Published On: Thu, May 1st, 2014

School Board hopefuls lend thoughts on consolidation

WAUSA -— Incumbents and new candidates for Wausa Public School Board were contacted recently regarding their opinions on the five-school feasibility study and potential consolidation. This week incumbent Mark Dawson and candidates Michael D. Kumm and Derek Cunningham are featured.  Remaining candidates will be featured next week.

Mark Dawson: “School consolidation is a sensitive subject matter to contemplate, and it’s one that I don’t take lightly. I remain open-minded to the idea of consolidation because I believe it is our responsibility as a board and as a community not to have an apoplectic reaction, but rather engage in rational conversation.

The primary goal of any school district should be to protect the educational value that it provides for its students. Educational value encompasses all learning subsets derived from a challenging academic field of study and is complemented with competitive athletic, artistic and extracurricular programs. In creating a sustainable learning environment such as this and bolstering its diversity potential – avenues will continually need to be explored through increased co-oping, long distance learning programs or possible consolidation efforts to one degree or another. It is essential to prepare our kids for the future. It is an obligation to afford them comprehensive opportunities.

Challenging us in the next academic year is the loss of nearly $400,000 due to the restructuring of the state funding formula. For the foreseeable future, this loss not only affects day-to-day operations of the school, but also has the potential to place additional burdens on to the district taxpayers. When further examining the dynamics, our community must also consider the downward trend in class enrollments coupled with changing demographics and a sociological structure that continues to alter the landscape of rural Nebraska. All these factors present a long-term dilemma in determining the future of rural school districts and subsequently the feasibility to function as we once did.

As a current board member, I am a representative of the district in its entirety. Therefore, I am tasked to interpret varying points of view and determine how to put into action the greatest amount of good for the greatest amount of people. And although I value emotion – I hesitate to let emotion be the solitary factor in how I choose to render an educated decision for the district.  Put simply, without taking the time to at least explore all opportunities, then the possibilities may never be realized, no matter what the outcome.”

Michael D. Kumm: “I realize that the discussion of consolidation will be on the forefront of everyone’s mind this election. While I want to be clear that I believe that consolidation is not warranted by our current enrollment or financial situation, we do need to address the changing demands that are being put on our schools. There is a need to bring college credits to our academic curriculum and a greater diversity of courses, but consolidation is not necessarily the only way to achieve that goal. I also feel it is important to remember that the school administrators and the current school board are doing their due diligence to look down the road at addressing our future challenges, those challenges are real, and they wouldn’t be doing their job if they ignored them. Regardless of the outcome, I hope that we do not become a community divided, we’re stronger together, and I do believe that we all do want the best for our kids.”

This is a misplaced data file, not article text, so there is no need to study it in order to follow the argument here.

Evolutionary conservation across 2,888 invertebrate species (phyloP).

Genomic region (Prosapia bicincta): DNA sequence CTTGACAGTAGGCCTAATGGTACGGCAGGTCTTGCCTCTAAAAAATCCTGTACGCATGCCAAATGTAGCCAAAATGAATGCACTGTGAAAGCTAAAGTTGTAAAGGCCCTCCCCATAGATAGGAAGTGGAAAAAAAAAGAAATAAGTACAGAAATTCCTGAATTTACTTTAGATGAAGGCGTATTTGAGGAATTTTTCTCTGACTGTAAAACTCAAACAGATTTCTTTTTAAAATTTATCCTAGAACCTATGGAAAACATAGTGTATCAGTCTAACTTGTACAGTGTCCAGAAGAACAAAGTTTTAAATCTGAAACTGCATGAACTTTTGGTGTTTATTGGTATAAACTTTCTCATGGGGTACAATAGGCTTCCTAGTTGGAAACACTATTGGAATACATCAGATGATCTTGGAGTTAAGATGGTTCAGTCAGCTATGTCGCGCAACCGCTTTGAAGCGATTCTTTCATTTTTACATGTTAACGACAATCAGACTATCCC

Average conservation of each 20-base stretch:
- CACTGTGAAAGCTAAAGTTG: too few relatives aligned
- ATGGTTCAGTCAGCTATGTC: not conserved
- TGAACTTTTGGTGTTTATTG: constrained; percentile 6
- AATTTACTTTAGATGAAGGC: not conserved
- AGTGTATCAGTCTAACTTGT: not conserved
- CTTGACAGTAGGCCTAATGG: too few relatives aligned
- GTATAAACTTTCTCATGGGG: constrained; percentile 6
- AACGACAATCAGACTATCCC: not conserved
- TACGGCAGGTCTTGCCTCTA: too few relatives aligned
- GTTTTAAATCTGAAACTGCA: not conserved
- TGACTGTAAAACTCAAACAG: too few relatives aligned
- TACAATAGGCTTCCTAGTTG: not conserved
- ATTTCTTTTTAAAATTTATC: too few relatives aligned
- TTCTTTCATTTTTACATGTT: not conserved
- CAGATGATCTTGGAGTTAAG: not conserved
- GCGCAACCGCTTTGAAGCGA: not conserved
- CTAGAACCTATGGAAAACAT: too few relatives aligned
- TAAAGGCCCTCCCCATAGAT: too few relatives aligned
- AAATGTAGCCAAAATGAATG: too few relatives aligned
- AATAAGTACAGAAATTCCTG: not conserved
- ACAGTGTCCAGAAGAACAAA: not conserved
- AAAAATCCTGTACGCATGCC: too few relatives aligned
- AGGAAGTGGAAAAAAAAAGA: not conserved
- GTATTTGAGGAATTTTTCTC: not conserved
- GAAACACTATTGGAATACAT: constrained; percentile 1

Derek Cunningham: “I, Derek Cunningham am running for a position on the board of education for three key reasons:

• Keep the lines of communication open with our neighbors; no one knows what the future holds.

• Continue to emphasize use of the latest technology for our students.

• To help the school operate efficiently without sacrificing the quality of education offered in our district.

To start off, we cannot let our strong class sizes give us a chip on our shoulder when it comes to negotiating or discussing future cooperation with other districts or possible consolidation. In the blink of an eye, tax laws or funding formulas could change. Kids or no kids, our finances could be very different if this were to happen. We can’t ‘burn all the bridges around Wausa,’ because someday we may need to look for help outside of our district. If we choose to stand alone while others ‘buddy up’ we could also lose the partner that splits our superintendents’ salary; that’s approximately a $50K hit to our budget and the students wouldn’t see any benefit!

Secondly, technology in the classroom remains a key focus, as the world is adopting new forms of communication and advancing at an alarming rate. The core subjects are still the foundation for a quality education. However, the tools to convey and present the curriculum to the students must continue to stay on the cutting edge.

Finally, the toughest challenge of trying to provide those technologies to our students within the confines of our budget. We all want the best education for our students that you could ask for. We have also all heard the saying, ‘anything of quality comes at a price.’  I will strive to ensure that the dollars being spent are in the best interests of our students.”

A reminder from Knox County Clerk Joann Fischer, the last day to register to vote for the Primary Election is Monday, May 2, at 6 p.m. in the Knox County Clerk’s Office. Registrations this week must be done in person at the Clerk’s Office.

Changing your party affiliation needs to be done before you head to the polls. Poll workers will only issue the party ballot to you that is shown by your name in the Roster of Voters on Election Day, so if your intention is to change party affiliation, do it now.

As always, please feel free to call Knox County Clerk Joann Fischer at 402-288-5604 or email if you have any questions.